Those looking at it through the lens of the present are missing what this game actually accomplished. This was before New Super Mario Bros. Wii came out and outsold ever game of its generation. A 2D platformer on a console was unheard of at the time. After all, the industry had done such a bang-up job convincing gamers of their inferiority for two straight generations. This was before retro games were even considered a viable product. Mega Man 9, dogged for its lack of originality by Current Year fans, actually started many trends going on today.

And it gets no credit for any of them.

The aspect ratio of the original games (in the era of widescreen) was kept the same, the moves were kept to Mega Man 1 and 2 levels of simplicity, and the level design and enemies are all perfectly placed to take advantage of your dodging and shooting skills. It was made for those looking for a classic experience. Mega Man 9 is derided for being a "Mega Man 2.5", but that only tells half the tale for fans obsessed with bells and whistles. Mega Man 9 went back to the series roots in order to remind itself what it was originally all about. Aside from using a handful of musical tracks such as the password theme, Mega Man 9 pared the series down to its bones and thrived on wholly original content. It was jumping, shooting, and action, at its tightest. In many ways it was the first real sequel since Mega Man 3 to actually capture the original spark the series had been brought to life with.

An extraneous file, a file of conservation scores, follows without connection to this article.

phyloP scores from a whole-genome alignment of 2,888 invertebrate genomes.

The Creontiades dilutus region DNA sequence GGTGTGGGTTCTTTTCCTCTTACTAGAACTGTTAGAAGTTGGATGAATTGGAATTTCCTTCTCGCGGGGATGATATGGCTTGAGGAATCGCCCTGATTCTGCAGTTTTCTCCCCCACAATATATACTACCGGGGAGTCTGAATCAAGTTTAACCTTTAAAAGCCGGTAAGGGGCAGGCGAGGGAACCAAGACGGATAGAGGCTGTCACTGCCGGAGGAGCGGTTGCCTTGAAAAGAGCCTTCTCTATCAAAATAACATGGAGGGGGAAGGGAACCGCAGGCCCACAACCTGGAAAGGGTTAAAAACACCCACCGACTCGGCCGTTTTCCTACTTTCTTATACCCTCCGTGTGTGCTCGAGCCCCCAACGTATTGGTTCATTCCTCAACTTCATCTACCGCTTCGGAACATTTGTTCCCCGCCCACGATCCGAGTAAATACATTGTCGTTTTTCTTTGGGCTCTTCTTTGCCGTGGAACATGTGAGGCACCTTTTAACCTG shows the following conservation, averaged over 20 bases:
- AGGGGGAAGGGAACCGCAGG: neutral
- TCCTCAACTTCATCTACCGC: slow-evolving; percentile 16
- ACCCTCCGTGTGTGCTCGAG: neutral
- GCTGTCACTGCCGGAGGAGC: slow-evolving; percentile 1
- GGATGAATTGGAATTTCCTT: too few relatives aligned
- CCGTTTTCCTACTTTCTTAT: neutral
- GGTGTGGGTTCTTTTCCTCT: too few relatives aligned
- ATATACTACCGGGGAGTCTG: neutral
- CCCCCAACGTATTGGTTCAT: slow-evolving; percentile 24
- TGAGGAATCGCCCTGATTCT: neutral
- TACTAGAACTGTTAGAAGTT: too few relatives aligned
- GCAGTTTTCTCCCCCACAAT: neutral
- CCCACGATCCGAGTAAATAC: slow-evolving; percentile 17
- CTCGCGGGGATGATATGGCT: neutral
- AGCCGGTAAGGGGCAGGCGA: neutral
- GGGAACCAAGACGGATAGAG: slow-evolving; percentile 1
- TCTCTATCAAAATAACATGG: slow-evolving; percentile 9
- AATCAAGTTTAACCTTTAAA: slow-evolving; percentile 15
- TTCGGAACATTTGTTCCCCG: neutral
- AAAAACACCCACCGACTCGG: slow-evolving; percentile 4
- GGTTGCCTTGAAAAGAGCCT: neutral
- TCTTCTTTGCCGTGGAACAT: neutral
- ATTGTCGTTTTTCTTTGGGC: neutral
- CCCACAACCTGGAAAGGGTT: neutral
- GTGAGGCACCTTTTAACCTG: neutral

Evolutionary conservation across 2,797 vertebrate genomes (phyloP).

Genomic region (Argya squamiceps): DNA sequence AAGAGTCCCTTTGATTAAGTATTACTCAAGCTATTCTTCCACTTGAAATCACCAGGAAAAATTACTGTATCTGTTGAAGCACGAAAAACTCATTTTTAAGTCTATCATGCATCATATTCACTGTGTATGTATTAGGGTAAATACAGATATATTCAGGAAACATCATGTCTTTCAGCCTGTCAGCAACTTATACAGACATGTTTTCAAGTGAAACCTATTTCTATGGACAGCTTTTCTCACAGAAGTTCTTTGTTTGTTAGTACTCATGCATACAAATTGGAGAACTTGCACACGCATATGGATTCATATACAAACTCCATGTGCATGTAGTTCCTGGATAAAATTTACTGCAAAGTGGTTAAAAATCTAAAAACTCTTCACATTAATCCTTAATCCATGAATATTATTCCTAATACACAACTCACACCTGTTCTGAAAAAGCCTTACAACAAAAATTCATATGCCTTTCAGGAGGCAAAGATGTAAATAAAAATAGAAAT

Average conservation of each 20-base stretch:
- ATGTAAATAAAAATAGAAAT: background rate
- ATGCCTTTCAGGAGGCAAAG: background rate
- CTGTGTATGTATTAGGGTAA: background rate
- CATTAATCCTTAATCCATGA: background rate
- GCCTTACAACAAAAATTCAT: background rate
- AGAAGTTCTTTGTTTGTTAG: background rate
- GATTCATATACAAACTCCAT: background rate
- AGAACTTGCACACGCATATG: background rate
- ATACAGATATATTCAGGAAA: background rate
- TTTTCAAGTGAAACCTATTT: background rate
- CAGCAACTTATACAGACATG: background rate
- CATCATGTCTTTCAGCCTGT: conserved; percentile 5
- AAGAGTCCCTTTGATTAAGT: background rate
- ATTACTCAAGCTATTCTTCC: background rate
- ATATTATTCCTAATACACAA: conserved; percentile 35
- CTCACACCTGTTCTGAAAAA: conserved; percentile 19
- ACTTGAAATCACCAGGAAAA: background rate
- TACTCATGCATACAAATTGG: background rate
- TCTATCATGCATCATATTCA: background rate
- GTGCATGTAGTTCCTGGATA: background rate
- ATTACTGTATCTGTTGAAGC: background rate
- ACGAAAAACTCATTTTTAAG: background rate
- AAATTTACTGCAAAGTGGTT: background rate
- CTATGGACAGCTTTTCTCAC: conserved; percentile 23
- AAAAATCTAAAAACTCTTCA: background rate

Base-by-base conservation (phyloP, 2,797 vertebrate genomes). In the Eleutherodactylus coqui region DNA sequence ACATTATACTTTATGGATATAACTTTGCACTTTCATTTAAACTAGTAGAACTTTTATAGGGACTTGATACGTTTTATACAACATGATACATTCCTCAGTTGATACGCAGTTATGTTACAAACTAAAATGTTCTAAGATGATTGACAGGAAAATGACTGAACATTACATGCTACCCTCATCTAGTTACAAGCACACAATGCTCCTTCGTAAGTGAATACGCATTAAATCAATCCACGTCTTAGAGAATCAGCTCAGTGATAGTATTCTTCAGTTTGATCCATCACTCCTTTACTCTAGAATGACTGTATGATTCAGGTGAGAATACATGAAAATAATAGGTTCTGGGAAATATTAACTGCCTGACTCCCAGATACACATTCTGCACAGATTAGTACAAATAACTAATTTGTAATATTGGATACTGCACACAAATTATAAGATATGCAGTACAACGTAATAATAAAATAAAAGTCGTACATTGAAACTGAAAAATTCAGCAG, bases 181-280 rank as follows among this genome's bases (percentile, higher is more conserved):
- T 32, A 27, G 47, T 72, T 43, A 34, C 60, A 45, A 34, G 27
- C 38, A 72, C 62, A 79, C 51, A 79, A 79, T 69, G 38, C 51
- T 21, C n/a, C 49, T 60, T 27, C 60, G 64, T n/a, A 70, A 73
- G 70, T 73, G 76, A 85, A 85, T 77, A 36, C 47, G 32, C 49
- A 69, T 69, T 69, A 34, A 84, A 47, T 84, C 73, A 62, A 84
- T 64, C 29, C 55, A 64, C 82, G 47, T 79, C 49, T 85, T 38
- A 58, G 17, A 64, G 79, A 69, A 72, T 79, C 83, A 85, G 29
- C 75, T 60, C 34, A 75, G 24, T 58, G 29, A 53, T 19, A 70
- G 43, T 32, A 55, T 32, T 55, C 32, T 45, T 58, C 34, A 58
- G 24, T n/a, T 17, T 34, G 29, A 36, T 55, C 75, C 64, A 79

In-game achievements (not common at the time) say even more. The game is considered hard, but it can be beaten without getting hit. Sure there are some deaths you might not see coming the first time, but that is a series tradition. You simply learn better for your next try. And there's nothing on the level of the original games' difficulty, which are still beloved to this day. Every level can be beat by running forward and timing your jumps and shots at the right time . . . without you having to stop. Every single boss weapon has multiple uses, can effect just about every stage and the environment, and has different applications depending on the enemy it is used on. This game is perfectly balanced, has a clean aesthetic, and a soundtrack that is one of the greatest of all time.

This is how well-designed and tweaked the game is. Every other entry in the series almost looks sloppy compared to it.

This is because Mega Man 9 is one of the best games of all time.

One of the finest pieces of VG music ever composed

So why is it getting such a divisive reaction these days? That question can be answered quite easily by looking at what came after. What it built was torn down not two full years after 9's release. Mega Man 10 is why Mega Man 9 gets tarred as a lesser game than it actually is. It makes 9's innovative ideas and freshness look like stale pandering, which it was not at the time. Everything Mega Man 9 did, it's sequel did.

And did it worse.

It copied 9's entire media campaign making it look like a cheesy knock-off novelty, and made Mega Man 9 look as if it were merely one in a sea of retro ideas that got lucky. It got a purposely bad box art for promotion, just as 9 did, to take away even that new idea. It used retro graphics, just as 9 did. It used the same aspect ratio approach. It purposely designed itself after Mega Man 2 (only it feels more like the inferior 4 through 6) just as 9 did. It was "Mega Man 9.5", basically everything 9 was accused of doing was actually done by Mega Man 10. And by the time it came out, 10 had already missed the zeitgeist started by 9, which hurt it further.